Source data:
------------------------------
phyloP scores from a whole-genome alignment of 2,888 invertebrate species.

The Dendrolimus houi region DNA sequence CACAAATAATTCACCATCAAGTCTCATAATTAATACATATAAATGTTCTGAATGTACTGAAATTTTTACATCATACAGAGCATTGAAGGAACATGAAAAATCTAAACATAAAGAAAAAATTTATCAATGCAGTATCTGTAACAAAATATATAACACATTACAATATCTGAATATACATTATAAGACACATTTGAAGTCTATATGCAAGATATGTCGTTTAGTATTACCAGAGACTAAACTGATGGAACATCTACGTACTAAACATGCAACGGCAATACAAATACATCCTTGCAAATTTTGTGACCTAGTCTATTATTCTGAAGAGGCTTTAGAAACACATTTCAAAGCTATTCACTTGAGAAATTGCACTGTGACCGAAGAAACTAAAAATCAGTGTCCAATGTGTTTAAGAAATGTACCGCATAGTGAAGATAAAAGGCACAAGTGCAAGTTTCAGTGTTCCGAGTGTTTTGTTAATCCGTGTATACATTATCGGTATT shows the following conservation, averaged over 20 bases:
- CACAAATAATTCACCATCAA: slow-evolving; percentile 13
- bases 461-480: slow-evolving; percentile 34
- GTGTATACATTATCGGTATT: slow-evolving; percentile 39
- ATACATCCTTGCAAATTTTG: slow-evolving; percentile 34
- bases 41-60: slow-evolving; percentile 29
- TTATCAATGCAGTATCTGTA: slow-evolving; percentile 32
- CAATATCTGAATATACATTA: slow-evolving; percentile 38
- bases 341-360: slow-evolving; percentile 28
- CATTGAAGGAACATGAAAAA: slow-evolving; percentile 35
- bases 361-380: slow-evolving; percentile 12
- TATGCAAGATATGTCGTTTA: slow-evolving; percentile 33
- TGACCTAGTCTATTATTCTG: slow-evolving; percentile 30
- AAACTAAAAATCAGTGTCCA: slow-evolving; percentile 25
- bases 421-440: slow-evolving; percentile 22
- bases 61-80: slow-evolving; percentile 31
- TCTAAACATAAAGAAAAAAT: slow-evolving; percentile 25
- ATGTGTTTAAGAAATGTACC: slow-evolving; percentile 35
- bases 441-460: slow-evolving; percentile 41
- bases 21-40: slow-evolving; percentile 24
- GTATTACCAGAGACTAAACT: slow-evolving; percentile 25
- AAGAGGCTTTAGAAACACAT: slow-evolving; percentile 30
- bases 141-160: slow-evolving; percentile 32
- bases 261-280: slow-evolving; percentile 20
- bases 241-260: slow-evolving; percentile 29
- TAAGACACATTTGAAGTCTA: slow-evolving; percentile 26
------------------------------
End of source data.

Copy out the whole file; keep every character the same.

phyloP scores from a whole-genome alignment of 2,888 invertebrate species.

The Dendrolimus houi region DNA sequence CACAAATAATTCACCATCAAGTCTCATAATTAATACATATAAATGTTCTGAATGTACTGAAATTTTTACATCATACAGAGCATTGAAGGAACATGAAAAATCTAAACATAAAGAAAAAATTTATCAATGCAGTATCTGTAACAAAATATATAACACATTACAATATCTGAATATACATTATAAGACACATTTGAAGTCTATATGCAAGATATGTCGTTTAGTATTACCAGAGACTAAACTGATGGAACATCTACGTACTAAACATGCAACGGCAATACAAATACATCCTTGCAAATTTTGTGACCTAGTCTATTATTCTGAAGAGGCTTTAGAAACACATTTCAAAGCTATTCACTTGAGAAATTGCACTGTGACCGAAGAAACTAAAAATCAGTGTCCAATGTGTTTAAGAAATGTACCGCATAGTGAAGATAAAAGGCACAAGTGCAAGTTTCAGTGTTCCGAGTGTTTTGTTAATCCGTGTATACATTATCGGTATT shows the following conservation, averaged over 20 bases:
- CACAAATAATTCACCATCAA: slow-evolving; percentile 13
- bases 461-480: slow-evolving; percentile 34
- GTGTATACATTATCGGTATT: slow-evolving; percentile 39
- ATACATCCTTGCAAATTTTG: slow-evolving; percentile 34
- bases 41-60: slow-evolving; percentile 29
- TTATCAATGCAGTATCTGTA: slow-evolving; percentile 32
- CAATATCTGAATATACATTA: slow-evolving; percentile 38
- bases 341-360: slow-evolving; percentile 28
- CATTGAAGGAACATGAAAAA: slow-evolving; percentile 35
- bases 361-380: slow-evolving; percentile 12
- TATGCAAGATATGTCGTTTA: slow-evolving; percentile 33
- TGACCTAGTCTATTATTCTG: slow-evolving; percentile 30
- AAACTAAAAATCAGTGTCCA: slow-evolving; percentile 25
- bases 421-440: slow-evolving; percentile 22
- bases 61-80: slow-evolving; percentile 31
- TCTAAACATAAAGAAAAAAT: slow-evolving; percentile 25
- ATGTGTTTAAGAAATGTACC: slow-evolving; percentile 35
- bases 441-460: slow-evolving; percentile 41
- bases 21-40: slow-evolving; percentile 24
- GTATTACCAGAGACTAAACT: slow-evolving; percentile 25
- AAGAGGCTTTAGAAACACAT: slow-evolving; percentile 30
- bases 141-160: slow-evolving; percentile 32
- bases 261-280: slow-evolving; percentile 20
- bases 241-260: slow-evolving; percentile 29
- TAAGACACATTTGAAGTCTA: slow-evolving; percentile 26